1. 1. Alharthi S et al. IoT/CPS ecosystem for efficient electricity consumption. In: Tenth International Green and Sustainable Computing Conference (IGSC), Alexandria, VA, USA. 2019. pp. 1-7
  2. 2. Gupta A, JHA RK. A survey of 5G networks: Architecture and emerging technologies. IEEE Access. 2015;3:1206-1232
  3. 3. Mouradian C et al. A comprehensive survey fog computing: State-of-the-art and research challenges. IEEE Communication Surveys and Tutorials. 2018;20(1):416-464
  4. 4. Whitmore A, Agarwal A, Da Xu L. The internet of things: A survey of topics and trends. Information Systems Frontiers. 2015;17:261-274
  5. 5. Zhou F et al. Energy-efficient NOMA heterogeneous cloud radio access networks: Enabling techniques and challenges. IEEE Network. 2018;32(2):152-160
  6. 6. Taneja M, Davy A. Resource aware placement of data analytics platform in fog computing. Procedia Computer Science. 2016;97:153-156
  7. 7. Heinzelman W, Chandrakasan A, Balakrishnan H. Energyefficient Communication Protocol for Wireless Microsensor Networks. Maui, HI, USA: Proceedings of the IEEE Hawaii International Conference on System Sciences; 2000. pp. 1-10
  8. 8. Heinzelman W, Chandrakasan A, Balakrishnan H. An application specific protocol architecture for wireless microsensor networks. IEEE Transactions on Wireless Communications. 2002;1(4):660-670
  9. 9. Manjeshwar A, Agrawal DP. TEEN: A protocol for enhanced efficiency in wireless sensor networks. In: Proceedings of the 1st International Workshop on Parallel and Distributed Computing Issues in Wireless Networks and Mobile Computing. San Francisco, USA; 2001
  10. 10. Manjeshwar A, Agrawal DP. APTEEN: A hybrid protocol for efficient routing and comprehensive information retrieval in wireles sensor networks. In: Proceedings of the 2nd International Workshop on Parallel and Distributed Computing Issues in Wireless Networks and Mobile Computing. San Francisco, USA; 2002
  11. 11. Younis O, Fahmy S. HEED: A hybrid, energy- efficient, distributed clustering approach for ad hoc sensor networks. IEEE Transactions on Mobile Computing. 2004;3(4):366-379
  12. 12. Smaragdakis G, Matta I, Bestavros A. SEP: A stable election protocol for clustered heterogeneous wireless sensor networks. In: 2nd International Workshop on Sensor and Actor Network Protocols and Applications (SANPA 2004). 2004. pp. 1-11
  13. 13. Qing L, Zhu Q, Wang M. Design of a distributed energy-efficient clustering algorithm for heterogeneous wireless sensor networks. Computer Communications. 2006;29:2230-2237
  14. 14. Alharthi SA, Johnson PA. Threshold sensitive heterogeneous LEACH protocol for wireless sensor networks. In: 24th Telecommunications Forum (TELFOR). Belgrade; 2016. pp. 1-4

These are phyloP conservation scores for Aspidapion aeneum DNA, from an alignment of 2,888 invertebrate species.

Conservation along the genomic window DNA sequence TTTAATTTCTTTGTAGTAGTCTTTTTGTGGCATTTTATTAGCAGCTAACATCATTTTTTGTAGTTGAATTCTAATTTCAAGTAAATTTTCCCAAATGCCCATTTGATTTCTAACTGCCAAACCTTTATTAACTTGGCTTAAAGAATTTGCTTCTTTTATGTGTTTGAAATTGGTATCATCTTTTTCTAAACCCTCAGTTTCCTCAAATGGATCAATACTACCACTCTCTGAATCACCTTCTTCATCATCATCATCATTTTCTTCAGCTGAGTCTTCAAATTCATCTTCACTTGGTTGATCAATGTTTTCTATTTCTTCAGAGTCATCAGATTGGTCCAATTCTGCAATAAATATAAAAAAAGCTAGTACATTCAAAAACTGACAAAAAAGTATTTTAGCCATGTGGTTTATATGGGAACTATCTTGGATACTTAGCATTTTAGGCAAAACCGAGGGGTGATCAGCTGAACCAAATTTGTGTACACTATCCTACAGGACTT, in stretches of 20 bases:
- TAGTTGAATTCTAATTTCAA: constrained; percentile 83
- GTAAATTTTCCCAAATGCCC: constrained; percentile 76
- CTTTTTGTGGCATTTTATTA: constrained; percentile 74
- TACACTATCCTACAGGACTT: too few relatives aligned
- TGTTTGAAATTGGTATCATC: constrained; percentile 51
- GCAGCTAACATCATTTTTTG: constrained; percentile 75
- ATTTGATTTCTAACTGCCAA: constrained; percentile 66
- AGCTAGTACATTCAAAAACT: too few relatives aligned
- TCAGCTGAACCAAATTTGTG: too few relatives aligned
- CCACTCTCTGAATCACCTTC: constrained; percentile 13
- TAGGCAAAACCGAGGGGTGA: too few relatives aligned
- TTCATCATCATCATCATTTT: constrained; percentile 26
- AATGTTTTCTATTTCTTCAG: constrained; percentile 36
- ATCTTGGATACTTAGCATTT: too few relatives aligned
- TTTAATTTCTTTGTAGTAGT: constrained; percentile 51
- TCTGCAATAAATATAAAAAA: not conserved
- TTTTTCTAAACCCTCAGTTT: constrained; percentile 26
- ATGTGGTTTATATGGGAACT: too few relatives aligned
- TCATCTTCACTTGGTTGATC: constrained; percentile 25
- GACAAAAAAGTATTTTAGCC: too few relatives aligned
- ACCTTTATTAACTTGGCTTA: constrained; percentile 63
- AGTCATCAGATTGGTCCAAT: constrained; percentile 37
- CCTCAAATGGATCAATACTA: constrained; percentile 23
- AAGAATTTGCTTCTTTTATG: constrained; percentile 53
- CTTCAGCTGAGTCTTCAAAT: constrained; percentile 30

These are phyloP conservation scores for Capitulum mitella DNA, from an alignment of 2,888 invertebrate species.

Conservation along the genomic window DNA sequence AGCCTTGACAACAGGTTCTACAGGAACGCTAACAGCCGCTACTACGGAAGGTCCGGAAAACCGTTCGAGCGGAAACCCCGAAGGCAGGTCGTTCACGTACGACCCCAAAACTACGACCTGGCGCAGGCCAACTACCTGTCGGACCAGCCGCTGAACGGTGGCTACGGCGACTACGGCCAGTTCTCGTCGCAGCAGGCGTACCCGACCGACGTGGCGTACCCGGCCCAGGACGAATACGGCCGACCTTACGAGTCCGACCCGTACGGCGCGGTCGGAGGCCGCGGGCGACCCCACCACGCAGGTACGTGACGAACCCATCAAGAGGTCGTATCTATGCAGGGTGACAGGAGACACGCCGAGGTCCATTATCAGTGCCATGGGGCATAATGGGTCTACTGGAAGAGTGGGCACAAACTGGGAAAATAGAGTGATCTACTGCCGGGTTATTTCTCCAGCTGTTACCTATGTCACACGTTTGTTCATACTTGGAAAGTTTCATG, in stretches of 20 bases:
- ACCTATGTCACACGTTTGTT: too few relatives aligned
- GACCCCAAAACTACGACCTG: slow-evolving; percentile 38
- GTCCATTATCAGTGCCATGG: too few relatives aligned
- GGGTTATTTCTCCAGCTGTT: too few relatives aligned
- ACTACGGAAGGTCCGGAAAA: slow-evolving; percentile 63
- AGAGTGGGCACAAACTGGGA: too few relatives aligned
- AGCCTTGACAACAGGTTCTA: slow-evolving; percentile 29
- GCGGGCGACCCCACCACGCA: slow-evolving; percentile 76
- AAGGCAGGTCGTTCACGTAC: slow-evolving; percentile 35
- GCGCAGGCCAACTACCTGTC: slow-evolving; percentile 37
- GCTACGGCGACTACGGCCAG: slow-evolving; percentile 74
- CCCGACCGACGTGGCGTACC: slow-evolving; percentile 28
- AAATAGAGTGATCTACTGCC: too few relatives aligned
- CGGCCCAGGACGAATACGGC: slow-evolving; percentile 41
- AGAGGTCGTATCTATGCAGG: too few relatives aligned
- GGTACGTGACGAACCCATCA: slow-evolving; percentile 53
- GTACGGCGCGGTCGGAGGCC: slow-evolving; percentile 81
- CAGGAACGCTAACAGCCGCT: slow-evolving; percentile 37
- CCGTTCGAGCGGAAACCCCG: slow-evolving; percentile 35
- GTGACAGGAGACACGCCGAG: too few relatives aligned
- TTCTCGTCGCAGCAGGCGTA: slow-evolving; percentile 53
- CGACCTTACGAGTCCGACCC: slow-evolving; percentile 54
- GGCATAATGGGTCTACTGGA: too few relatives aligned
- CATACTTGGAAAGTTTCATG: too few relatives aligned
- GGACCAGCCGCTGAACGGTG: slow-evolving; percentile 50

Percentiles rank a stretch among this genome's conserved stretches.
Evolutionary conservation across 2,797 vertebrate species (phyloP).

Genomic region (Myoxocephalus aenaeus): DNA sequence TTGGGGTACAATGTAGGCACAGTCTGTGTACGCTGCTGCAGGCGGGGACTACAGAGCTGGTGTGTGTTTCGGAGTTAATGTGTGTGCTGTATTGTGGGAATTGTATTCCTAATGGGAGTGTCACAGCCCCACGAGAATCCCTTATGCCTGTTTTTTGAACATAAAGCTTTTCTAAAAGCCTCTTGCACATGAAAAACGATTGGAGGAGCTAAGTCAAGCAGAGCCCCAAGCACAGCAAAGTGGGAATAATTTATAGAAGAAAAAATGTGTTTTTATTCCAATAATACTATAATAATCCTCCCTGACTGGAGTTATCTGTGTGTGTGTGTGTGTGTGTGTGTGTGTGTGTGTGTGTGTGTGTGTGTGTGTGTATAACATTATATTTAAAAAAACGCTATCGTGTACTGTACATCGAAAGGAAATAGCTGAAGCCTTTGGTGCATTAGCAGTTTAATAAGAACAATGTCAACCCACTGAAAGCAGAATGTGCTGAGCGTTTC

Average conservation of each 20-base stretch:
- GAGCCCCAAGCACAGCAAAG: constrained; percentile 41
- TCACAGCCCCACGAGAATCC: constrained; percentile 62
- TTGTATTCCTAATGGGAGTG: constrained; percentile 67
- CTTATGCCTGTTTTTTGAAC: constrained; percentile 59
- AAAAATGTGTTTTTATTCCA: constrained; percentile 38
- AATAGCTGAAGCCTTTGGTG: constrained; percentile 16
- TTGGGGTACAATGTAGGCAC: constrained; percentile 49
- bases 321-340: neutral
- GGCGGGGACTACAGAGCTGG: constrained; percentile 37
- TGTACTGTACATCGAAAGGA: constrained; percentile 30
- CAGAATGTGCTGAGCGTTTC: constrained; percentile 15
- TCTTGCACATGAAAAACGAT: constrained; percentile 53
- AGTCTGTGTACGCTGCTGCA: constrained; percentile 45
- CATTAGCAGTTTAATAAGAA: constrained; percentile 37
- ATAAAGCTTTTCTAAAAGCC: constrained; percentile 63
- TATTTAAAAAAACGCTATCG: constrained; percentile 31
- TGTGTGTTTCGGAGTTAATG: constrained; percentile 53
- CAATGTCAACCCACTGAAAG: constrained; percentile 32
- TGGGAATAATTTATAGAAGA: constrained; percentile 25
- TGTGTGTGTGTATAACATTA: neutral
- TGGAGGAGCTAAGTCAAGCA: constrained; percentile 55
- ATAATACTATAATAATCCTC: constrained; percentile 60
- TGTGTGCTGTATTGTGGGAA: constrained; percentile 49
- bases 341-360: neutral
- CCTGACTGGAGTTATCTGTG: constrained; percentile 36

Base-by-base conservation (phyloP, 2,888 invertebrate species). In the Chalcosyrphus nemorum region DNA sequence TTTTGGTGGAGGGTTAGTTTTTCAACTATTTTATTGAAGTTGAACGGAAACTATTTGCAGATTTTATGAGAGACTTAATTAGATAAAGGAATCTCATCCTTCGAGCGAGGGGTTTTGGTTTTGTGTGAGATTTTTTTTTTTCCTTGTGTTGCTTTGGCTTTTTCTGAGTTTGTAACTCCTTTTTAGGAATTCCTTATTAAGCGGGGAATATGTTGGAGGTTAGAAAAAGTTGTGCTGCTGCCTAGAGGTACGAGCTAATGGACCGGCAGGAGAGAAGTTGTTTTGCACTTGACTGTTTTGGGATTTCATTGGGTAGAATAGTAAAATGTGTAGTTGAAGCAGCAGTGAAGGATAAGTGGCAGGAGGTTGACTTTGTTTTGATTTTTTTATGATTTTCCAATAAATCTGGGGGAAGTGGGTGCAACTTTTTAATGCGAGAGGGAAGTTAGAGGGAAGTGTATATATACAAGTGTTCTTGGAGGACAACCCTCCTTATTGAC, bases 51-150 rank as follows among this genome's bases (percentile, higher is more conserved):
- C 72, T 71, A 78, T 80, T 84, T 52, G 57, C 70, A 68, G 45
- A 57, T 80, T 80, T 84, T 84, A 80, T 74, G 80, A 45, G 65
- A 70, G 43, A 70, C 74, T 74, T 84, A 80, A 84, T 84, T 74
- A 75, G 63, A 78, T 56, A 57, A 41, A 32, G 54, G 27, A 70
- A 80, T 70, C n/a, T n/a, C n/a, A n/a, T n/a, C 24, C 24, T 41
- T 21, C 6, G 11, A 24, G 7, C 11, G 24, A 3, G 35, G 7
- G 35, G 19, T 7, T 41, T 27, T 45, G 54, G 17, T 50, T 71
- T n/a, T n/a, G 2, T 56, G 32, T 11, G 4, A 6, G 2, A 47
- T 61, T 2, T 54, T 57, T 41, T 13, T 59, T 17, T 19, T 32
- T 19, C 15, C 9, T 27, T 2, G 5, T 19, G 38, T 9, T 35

15. 15. Abushiba W, Johnson P, Alharthi S, Wright C. An energy efficient and adaptive clustering for wireless sensor network (CH-leach) using leach protocol. In: 13th International Computer Engineering Conference (ICENCO). Cairo; 2017. pp. 50-54
  16. 16. Rekha PA. Energy efficient of inter cluster multihop routing protocol for wireless sensor network. In: International Conference on Interactive and Advanced Communication Technology (ICIACT2016). 2016. pp. 1-8
  17. 17. Latiff NA, Tsimenidis C, Sharif B. Performance comparison of optimization algorithms for clustering in wireless sensor networks. In: IEEE International Conference on Mobile Adhoc and Sensor Systems. Pisa; 2007. pp. 1-4
  18. 18. Palan NG, Barbadekar BV, Patil S. Low energy adaptive clustering hierarchy (LEACH) protocol: A retrospective analysis. In: International Conference on Inventive Systems and Control (ICISC), Coimbatore. 2017. pp. 1-12
  19. 19. Loscri V, Morabito G, Marano S. A two-levels hierarchy for low-energy adaptive clustering hierarchy (TL-LEACH). In: VTC-2005-Fall. 2005 IEEE 62nd Vehicular Technology Conference. Dallas, TX, USA; 2005. pp. 1809-1813
  20. 20. Kumar S et al. Resource efficient clustering and next hop knowledge based routing in multiple heterogeneous wireless sensor networks. International Journal of Grid and High Performance Computing (IJGHPC). 2017;9(2):1-20
  21. 21. Khurnan S, Rekha KA. Energy efficient of inter cluster multihop routing protocol for wireless sensor network. In: International Conference on Interactive and Advanced Communication Technology (ICIACT2016). 2016. pp. 1-8
  22. 22. Al-Sodairi S, Ouni R. Reliable and energy-efficient multi-hop LEACH-based clustering protocol for wireless sensor networks. Sustainable Computing: Informatics and Systems. 2018;20:1-13
  23. 23. Alharthi SA, Johnson P, Alharthi MA. IoT architecture and routing for MV and LV smart grid. In: Saudi Arabia Smart Grid (SASG). Jeddah; 2017. pp. 1-6
  24. 24. Guo W, Zhang W. A survey on intelligent routing protocols in wireless sensor networks. Journal of Network and Computer Applications. 2014;38:185-201
  25. 25. Son J, Lee J, Seo S. Energy efficient group key management scheme for wireless sensor networks. In: 2nd International Conference on Communication Systems Software and Middleware. Bangalore; 2007. pp. 1-9
  26. 26. Li G, Wang Y, He J. Efficient group key management scheme in wireless sensor networks. In: Third International Symposium on Intelligent Information Technology and Security Informatics. Jinggangshan; 2010. pp. 411-415
  27. 27. López M et al. Software management of power consumption in WSN based on duty cycle algorithms. In: Eurocon. Zagreb; 2013. pp. 399-406

Written By

Saad Alharthi, Princy Johnson and Martin Randles

Submitted: October 22nd, 2019 Reviewed: March 7th, 2020 Published: May 30th, 2020